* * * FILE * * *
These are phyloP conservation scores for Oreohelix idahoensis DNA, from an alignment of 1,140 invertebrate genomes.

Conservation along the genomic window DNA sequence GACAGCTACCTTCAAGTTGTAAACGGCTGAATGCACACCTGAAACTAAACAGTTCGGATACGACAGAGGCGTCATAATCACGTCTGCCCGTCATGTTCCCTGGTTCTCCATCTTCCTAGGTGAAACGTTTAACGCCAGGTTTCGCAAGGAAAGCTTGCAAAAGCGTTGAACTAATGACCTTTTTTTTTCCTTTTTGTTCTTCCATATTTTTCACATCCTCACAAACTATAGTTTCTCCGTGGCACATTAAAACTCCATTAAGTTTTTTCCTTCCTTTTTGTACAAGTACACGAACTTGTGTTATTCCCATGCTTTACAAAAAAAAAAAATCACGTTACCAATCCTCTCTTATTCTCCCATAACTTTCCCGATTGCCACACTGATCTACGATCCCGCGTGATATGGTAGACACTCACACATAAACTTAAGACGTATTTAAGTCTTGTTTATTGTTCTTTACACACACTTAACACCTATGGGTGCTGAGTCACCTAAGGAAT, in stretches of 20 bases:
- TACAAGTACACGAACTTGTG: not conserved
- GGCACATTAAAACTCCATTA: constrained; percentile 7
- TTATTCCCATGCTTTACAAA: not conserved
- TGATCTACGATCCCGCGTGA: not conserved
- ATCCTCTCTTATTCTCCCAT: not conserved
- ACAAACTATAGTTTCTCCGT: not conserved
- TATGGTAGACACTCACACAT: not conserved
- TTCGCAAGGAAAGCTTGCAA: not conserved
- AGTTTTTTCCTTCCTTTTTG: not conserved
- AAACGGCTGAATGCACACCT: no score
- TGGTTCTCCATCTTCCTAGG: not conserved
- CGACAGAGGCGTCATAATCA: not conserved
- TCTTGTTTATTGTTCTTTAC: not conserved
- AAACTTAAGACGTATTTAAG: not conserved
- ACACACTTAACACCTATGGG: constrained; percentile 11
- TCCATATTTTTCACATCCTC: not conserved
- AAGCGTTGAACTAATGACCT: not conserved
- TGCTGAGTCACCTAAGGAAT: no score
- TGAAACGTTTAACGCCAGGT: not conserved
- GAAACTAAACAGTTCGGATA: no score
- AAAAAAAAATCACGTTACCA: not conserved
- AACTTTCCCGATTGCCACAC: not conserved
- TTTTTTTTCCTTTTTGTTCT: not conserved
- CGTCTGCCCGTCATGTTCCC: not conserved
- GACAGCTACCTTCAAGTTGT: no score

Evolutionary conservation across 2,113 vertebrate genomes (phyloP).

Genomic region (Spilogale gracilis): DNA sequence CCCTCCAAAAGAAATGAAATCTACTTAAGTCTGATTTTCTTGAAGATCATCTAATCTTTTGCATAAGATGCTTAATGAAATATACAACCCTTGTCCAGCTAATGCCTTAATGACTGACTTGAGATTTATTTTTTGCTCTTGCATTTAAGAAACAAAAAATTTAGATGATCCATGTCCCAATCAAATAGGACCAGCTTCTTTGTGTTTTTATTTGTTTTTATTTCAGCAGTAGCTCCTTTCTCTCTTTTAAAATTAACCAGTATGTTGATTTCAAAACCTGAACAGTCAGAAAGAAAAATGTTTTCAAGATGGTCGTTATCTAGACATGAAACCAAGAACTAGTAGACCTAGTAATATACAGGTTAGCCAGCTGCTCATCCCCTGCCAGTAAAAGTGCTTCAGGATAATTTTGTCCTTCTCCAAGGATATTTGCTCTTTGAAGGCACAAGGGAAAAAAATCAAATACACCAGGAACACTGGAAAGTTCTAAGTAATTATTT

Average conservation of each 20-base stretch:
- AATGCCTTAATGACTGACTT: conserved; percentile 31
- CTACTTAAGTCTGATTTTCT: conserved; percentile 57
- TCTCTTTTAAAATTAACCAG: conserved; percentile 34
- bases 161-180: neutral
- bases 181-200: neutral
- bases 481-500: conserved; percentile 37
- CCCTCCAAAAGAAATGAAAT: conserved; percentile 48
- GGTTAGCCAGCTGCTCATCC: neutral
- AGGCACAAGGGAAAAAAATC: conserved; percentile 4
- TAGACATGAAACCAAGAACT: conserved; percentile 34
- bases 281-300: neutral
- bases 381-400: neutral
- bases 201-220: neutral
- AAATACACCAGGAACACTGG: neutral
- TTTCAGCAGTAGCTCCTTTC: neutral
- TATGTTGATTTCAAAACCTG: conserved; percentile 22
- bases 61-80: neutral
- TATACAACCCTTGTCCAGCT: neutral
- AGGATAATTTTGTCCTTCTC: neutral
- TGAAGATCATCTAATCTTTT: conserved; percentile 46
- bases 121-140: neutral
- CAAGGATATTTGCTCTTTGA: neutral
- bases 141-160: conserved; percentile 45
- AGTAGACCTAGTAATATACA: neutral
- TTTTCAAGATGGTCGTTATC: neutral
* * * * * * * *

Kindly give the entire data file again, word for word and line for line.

These are phyloP conservation scores for Oreohelix idahoensis DNA, from an alignment of 1,140 invertebrate genomes.

Conservation along the genomic window DNA sequence GACAGCTACCTTCAAGTTGTAAACGGCTGAATGCACACCTGAAACTAAACAGTTCGGATACGACAGAGGCGTCATAATCACGTCTGCCCGTCATGTTCCCTGGTTCTCCATCTTCCTAGGTGAAACGTTTAACGCCAGGTTTCGCAAGGAAAGCTTGCAAAAGCGTTGAACTAATGACCTTTTTTTTTCCTTTTTGTTCTTCCATATTTTTCACATCCTCACAAACTATAGTTTCTCCGTGGCACATTAAAACTCCATTAAGTTTTTTCCTTCCTTTTTGTACAAGTACACGAACTTGTGTTATTCCCATGCTTTACAAAAAAAAAAAATCACGTTACCAATCCTCTCTTATTCTCCCATAACTTTCCCGATTGCCACACTGATCTACGATCCCGCGTGATATGGTAGACACTCACACATAAACTTAAGACGTATTTAAGTCTTGTTTATTGTTCTTTACACACACTTAACACCTATGGGTGCTGAGTCACCTAAGGAAT, in stretches of 20 bases:
- TACAAGTACACGAACTTGTG: not conserved
- GGCACATTAAAACTCCATTA: constrained; percentile 7
- TTATTCCCATGCTTTACAAA: not conserved
- TGATCTACGATCCCGCGTGA: not conserved
- ATCCTCTCTTATTCTCCCAT: not conserved
- ACAAACTATAGTTTCTCCGT: not conserved
- TATGGTAGACACTCACACAT: not conserved
- TTCGCAAGGAAAGCTTGCAA: not conserved
- AGTTTTTTCCTTCCTTTTTG: not conserved
- AAACGGCTGAATGCACACCT: no score
- TGGTTCTCCATCTTCCTAGG: not conserved
- CGACAGAGGCGTCATAATCA: not conserved
- TCTTGTTTATTGTTCTTTAC: not conserved
- AAACTTAAGACGTATTTAAG: not conserved
- ACACACTTAACACCTATGGG: constrained; percentile 11
- TCCATATTTTTCACATCCTC: not conserved
- AAGCGTTGAACTAATGACCT: not conserved
- TGCTGAGTCACCTAAGGAAT: no score
- TGAAACGTTTAACGCCAGGT: not conserved
- GAAACTAAACAGTTCGGATA: no score
- AAAAAAAAATCACGTTACCA: not conserved
- AACTTTCCCGATTGCCACAC: not conserved
- TTTTTTTTCCTTTTTGTTCT: not conserved
- CGTCTGCCCGTCATGTTCCC: not conserved
- GACAGCTACCTTCAAGTTGT: no score

Evolutionary conservation across 2,113 vertebrate genomes (phyloP).

Genomic region (Spilogale gracilis): DNA sequence CCCTCCAAAAGAAATGAAATCTACTTAAGTCTGATTTTCTTGAAGATCATCTAATCTTTTGCATAAGATGCTTAATGAAATATACAACCCTTGTCCAGCTAATGCCTTAATGACTGACTTGAGATTTATTTTTTGCTCTTGCATTTAAGAAACAAAAAATTTAGATGATCCATGTCCCAATCAAATAGGACCAGCTTCTTTGTGTTTTTATTTGTTTTTATTTCAGCAGTAGCTCCTTTCTCTCTTTTAAAATTAACCAGTATGTTGATTTCAAAACCTGAACAGTCAGAAAGAAAAATGTTTTCAAGATGGTCGTTATCTAGACATGAAACCAAGAACTAGTAGACCTAGTAATATACAGGTTAGCCAGCTGCTCATCCCCTGCCAGTAAAAGTGCTTCAGGATAATTTTGTCCTTCTCCAAGGATATTTGCTCTTTGAAGGCACAAGGGAAAAAAATCAAATACACCAGGAACACTGGAAAGTTCTAAGTAATTATTT

Average conservation of each 20-base stretch:
- AATGCCTTAATGACTGACTT: conserved; percentile 31
- CTACTTAAGTCTGATTTTCT: conserved; percentile 57
- TCTCTTTTAAAATTAACCAG: conserved; percentile 34
- bases 161-180: neutral
- bases 181-200: neutral
- bases 481-500: conserved; percentile 37
- CCCTCCAAAAGAAATGAAAT: conserved; percentile 48
- GGTTAGCCAGCTGCTCATCC: neutral
- AGGCACAAGGGAAAAAAATC: conserved; percentile 4
- TAGACATGAAACCAAGAACT: conserved; percentile 34
- bases 281-300: neutral
- bases 381-400: neutral
- bases 201-220: neutral
- AAATACACCAGGAACACTGG: neutral
- TTTCAGCAGTAGCTCCTTTC: neutral
- TATGTTGATTTCAAAACCTG: conserved; percentile 22
- bases 61-80: neutral
- TATACAACCCTTGTCCAGCT: neutral
- AGGATAATTTTGTCCTTCTC: neutral
- TGAAGATCATCTAATCTTTT: conserved; percentile 46
- bases 121-140: neutral
- CAAGGATATTTGCTCTTTGA: neutral
- bases 141-160: conserved; percentile 45
- AGTAGACCTAGTAATATACA: neutral
- TTTTCAAGATGGTCGTTATC: neutral